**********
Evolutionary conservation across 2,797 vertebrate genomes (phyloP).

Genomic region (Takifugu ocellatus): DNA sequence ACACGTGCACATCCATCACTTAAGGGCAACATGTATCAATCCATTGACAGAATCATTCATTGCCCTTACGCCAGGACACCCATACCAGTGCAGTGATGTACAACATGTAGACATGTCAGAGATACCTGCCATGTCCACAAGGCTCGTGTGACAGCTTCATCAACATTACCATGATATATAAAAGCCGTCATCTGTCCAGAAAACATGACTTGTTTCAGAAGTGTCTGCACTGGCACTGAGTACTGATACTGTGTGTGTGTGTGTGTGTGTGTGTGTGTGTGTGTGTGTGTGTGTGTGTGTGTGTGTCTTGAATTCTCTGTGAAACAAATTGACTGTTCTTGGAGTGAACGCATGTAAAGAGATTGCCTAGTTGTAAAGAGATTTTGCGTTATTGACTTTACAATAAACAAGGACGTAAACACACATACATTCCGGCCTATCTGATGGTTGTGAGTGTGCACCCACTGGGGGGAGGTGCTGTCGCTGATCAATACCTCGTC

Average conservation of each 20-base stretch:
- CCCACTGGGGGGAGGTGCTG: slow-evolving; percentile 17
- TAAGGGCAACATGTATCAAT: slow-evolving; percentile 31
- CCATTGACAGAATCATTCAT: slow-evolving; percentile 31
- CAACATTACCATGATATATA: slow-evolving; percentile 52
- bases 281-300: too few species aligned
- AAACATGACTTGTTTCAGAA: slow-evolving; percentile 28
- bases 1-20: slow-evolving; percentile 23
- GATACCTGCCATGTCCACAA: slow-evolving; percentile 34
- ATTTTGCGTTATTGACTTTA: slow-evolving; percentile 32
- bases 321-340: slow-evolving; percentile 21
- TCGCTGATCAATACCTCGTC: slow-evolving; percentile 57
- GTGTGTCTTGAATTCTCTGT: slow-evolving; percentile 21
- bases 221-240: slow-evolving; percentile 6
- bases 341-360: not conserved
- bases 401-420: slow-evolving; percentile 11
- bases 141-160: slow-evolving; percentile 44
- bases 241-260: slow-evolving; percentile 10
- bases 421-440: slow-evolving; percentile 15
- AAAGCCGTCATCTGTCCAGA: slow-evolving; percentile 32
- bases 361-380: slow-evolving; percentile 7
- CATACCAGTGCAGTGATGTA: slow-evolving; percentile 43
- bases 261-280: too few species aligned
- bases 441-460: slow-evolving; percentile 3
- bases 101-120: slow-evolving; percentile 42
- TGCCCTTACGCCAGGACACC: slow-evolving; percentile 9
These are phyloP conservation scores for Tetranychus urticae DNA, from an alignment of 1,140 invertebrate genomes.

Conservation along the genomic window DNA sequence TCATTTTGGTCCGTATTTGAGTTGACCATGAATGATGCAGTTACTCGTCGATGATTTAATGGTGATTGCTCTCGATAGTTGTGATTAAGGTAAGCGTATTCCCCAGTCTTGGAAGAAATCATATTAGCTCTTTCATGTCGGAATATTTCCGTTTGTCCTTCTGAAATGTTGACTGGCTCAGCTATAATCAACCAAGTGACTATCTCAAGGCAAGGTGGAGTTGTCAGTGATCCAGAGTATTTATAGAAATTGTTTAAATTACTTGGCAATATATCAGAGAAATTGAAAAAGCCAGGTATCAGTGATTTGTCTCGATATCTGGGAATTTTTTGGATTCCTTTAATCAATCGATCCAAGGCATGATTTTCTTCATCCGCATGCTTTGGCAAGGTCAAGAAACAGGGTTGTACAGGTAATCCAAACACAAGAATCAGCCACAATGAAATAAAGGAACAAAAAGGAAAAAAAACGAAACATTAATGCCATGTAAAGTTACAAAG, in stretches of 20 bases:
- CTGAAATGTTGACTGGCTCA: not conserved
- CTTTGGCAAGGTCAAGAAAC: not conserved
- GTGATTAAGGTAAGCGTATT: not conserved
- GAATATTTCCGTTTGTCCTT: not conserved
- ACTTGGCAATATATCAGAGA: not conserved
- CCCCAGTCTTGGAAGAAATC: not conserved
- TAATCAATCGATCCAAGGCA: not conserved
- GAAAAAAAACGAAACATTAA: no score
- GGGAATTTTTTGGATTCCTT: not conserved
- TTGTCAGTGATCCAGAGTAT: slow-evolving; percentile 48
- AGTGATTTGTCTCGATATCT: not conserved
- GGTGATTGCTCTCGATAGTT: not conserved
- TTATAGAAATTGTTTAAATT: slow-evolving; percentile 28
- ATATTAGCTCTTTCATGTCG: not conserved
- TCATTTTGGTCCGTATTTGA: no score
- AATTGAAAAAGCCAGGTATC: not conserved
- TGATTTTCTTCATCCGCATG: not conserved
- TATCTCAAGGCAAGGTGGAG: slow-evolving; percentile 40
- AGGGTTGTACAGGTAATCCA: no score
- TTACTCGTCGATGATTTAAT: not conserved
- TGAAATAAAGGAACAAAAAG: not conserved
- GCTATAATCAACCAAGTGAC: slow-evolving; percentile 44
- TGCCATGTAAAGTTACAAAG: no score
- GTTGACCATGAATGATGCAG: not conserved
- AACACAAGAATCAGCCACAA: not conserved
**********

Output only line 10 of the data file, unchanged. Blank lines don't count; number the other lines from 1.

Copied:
- bases 1-20: slow-evolving; percentile 23